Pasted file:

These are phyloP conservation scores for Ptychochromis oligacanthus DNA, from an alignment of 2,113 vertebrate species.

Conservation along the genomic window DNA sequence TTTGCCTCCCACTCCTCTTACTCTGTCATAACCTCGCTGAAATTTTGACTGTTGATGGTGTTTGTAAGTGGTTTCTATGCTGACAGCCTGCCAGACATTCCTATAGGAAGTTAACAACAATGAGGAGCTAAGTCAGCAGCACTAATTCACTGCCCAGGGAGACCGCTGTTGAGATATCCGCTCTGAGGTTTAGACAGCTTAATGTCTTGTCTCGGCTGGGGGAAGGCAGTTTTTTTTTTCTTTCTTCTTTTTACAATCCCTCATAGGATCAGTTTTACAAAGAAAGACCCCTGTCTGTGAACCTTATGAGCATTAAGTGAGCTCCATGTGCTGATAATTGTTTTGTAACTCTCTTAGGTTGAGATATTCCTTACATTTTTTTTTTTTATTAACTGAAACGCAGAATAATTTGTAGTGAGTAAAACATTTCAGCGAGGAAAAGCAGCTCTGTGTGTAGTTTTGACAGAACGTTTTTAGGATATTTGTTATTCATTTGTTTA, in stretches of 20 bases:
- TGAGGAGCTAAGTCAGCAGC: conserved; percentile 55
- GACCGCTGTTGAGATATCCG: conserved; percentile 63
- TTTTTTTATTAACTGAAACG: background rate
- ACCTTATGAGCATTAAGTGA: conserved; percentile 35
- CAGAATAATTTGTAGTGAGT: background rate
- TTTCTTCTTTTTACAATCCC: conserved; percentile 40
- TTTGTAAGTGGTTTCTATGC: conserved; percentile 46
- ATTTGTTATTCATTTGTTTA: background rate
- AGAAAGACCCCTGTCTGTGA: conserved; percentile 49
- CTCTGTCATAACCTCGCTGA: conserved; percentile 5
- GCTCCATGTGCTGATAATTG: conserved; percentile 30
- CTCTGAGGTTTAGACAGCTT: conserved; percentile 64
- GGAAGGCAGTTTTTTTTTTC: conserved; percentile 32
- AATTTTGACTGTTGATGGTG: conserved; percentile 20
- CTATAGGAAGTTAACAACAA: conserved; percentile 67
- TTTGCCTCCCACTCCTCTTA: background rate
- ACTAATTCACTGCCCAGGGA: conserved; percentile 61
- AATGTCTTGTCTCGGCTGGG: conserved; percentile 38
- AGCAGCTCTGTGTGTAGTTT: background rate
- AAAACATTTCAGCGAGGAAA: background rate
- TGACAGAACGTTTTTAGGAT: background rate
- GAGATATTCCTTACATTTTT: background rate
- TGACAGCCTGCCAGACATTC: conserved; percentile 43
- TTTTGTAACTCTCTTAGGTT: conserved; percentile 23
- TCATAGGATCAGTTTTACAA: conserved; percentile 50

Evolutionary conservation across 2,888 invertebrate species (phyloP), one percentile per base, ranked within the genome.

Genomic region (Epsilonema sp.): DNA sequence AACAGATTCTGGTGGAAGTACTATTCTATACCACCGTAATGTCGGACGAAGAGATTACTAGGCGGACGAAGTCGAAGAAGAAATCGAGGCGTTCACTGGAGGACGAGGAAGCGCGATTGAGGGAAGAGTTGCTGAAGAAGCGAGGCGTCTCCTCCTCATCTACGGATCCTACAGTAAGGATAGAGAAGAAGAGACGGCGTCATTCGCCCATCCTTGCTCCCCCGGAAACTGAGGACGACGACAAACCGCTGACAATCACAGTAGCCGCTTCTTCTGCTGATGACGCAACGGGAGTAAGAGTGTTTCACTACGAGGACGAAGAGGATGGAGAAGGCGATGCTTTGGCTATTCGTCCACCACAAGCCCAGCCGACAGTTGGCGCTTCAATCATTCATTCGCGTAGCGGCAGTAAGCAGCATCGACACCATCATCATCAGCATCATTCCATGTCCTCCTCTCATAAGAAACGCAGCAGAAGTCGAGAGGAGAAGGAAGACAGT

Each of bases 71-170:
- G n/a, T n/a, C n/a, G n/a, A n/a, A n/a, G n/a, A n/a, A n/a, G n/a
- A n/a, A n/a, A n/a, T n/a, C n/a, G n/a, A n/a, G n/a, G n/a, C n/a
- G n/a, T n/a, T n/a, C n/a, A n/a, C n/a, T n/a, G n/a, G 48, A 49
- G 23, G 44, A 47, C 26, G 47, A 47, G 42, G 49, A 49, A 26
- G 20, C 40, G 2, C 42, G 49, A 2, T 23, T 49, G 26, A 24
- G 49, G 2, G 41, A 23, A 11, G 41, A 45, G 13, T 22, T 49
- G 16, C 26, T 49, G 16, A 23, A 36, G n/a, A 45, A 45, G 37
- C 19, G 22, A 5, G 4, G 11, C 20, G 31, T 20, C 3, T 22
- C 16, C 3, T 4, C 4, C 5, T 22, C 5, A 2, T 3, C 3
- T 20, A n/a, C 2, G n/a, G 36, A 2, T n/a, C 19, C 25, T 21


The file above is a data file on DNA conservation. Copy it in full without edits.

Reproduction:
These are phyloP conservation scores for Ptychochromis oligacanthus DNA, from an alignment of 2,113 vertebrate species.

Conservation along the genomic window DNA sequence TTTGCCTCCCACTCCTCTTACTCTGTCATAACCTCGCTGAAATTTTGACTGTTGATGGTGTTTGTAAGTGGTTTCTATGCTGACAGCCTGCCAGACATTCCTATAGGAAGTTAACAACAATGAGGAGCTAAGTCAGCAGCACTAATTCACTGCCCAGGGAGACCGCTGTTGAGATATCCGCTCTGAGGTTTAGACAGCTTAATGTCTTGTCTCGGCTGGGGGAAGGCAGTTTTTTTTTTCTTTCTTCTTTTTACAATCCCTCATAGGATCAGTTTTACAAAGAAAGACCCCTGTCTGTGAACCTTATGAGCATTAAGTGAGCTCCATGTGCTGATAATTGTTTTGTAACTCTCTTAGGTTGAGATATTCCTTACATTTTTTTTTTTTATTAACTGAAACGCAGAATAATTTGTAGTGAGTAAAACATTTCAGCGAGGAAAAGCAGCTCTGTGTGTAGTTTTGACAGAACGTTTTTAGGATATTTGTTATTCATTTGTTTA, in stretches of 20 bases:
- TGAGGAGCTAAGTCAGCAGC: conserved; percentile 55
- GACCGCTGTTGAGATATCCG: conserved; percentile 63
- TTTTTTTATTAACTGAAACG: background rate
- ACCTTATGAGCATTAAGTGA: conserved; percentile 35
- CAGAATAATTTGTAGTGAGT: background rate
- TTTCTTCTTTTTACAATCCC: conserved; percentile 40
- TTTGTAAGTGGTTTCTATGC: conserved; percentile 46
- ATTTGTTATTCATTTGTTTA: background rate
- AGAAAGACCCCTGTCTGTGA: conserved; percentile 49
- CTCTGTCATAACCTCGCTGA: conserved; percentile 5
- GCTCCATGTGCTGATAATTG: conserved; percentile 30
- CTCTGAGGTTTAGACAGCTT: conserved; percentile 64
- GGAAGGCAGTTTTTTTTTTC: conserved; percentile 32
- AATTTTGACTGTTGATGGTG: conserved; percentile 20
- CTATAGGAAGTTAACAACAA: conserved; percentile 67
- TTTGCCTCCCACTCCTCTTA: background rate
- ACTAATTCACTGCCCAGGGA: conserved; percentile 61
- AATGTCTTGTCTCGGCTGGG: conserved; percentile 38
- AGCAGCTCTGTGTGTAGTTT: background rate
- AAAACATTTCAGCGAGGAAA: background rate
- TGACAGAACGTTTTTAGGAT: background rate
- GAGATATTCCTTACATTTTT: background rate
- TGACAGCCTGCCAGACATTC: conserved; percentile 43
- TTTTGTAACTCTCTTAGGTT: conserved; percentile 23
- TCATAGGATCAGTTTTACAA: conserved; percentile 50

Evolutionary conservation across 2,888 invertebrate species (phyloP), one percentile per base, ranked within the genome.

Genomic region (Epsilonema sp.): DNA sequence AACAGATTCTGGTGGAAGTACTATTCTATACCACCGTAATGTCGGACGAAGAGATTACTAGGCGGACGAAGTCGAAGAAGAAATCGAGGCGTTCACTGGAGGACGAGGAAGCGCGATTGAGGGAAGAGTTGCTGAAGAAGCGAGGCGTCTCCTCCTCATCTACGGATCCTACAGTAAGGATAGAGAAGAAGAGACGGCGTCATTCGCCCATCCTTGCTCCCCCGGAAACTGAGGACGACGACAAACCGCTGACAATCACAGTAGCCGCTTCTTCTGCTGATGACGCAACGGGAGTAAGAGTGTTTCACTACGAGGACGAAGAGGATGGAGAAGGCGATGCTTTGGCTATTCGTCCACCACAAGCCCAGCCGACAGTTGGCGCTTCAATCATTCATTCGCGTAGCGGCAGTAAGCAGCATCGACACCATCATCATCAGCATCATTCCATGTCCTCCTCTCATAAGAAACGCAGCAGAAGTCGAGAGGAGAAGGAAGACAGT

Each of bases 71-170:
- G n/a, T n/a, C n/a, G n/a, A n/a, A n/a, G n/a, A n/a, A n/a, G n/a
- A n/a, A n/a, A n/a, T n/a, C n/a, G n/a, A n/a, G n/a, G n/a, C n/a
- G n/a, T n/a, T n/a, C n/a, A n/a, C n/a, T n/a, G n/a, G 48, A 49
- G 23, G 44, A 47, C 26, G 47, A 47, G 42, G 49, A 49, A 26
- G 20, C 40, G 2, C 42, G 49, A 2, T 23, T 49, G 26, A 24
- G 49, G 2, G 41, A 23, A 11, G 41, A 45, G 13, T 22, T 49
- G 16, C 26, T 49, G 16, A 23, A 36, G n/a, A 45, A 45, G 37
- C 19, G 22, A 5, G 4, G 11, C 20, G 31, T 20, C 3, T 22
- C 16, C 3, T 4, C 4, C 5, T 22, C 5, A 2, T 3, C 3
- T 20, A n/a, C 2, G n/a, G 36, A 2, T n/a, C 19, C 25, T 21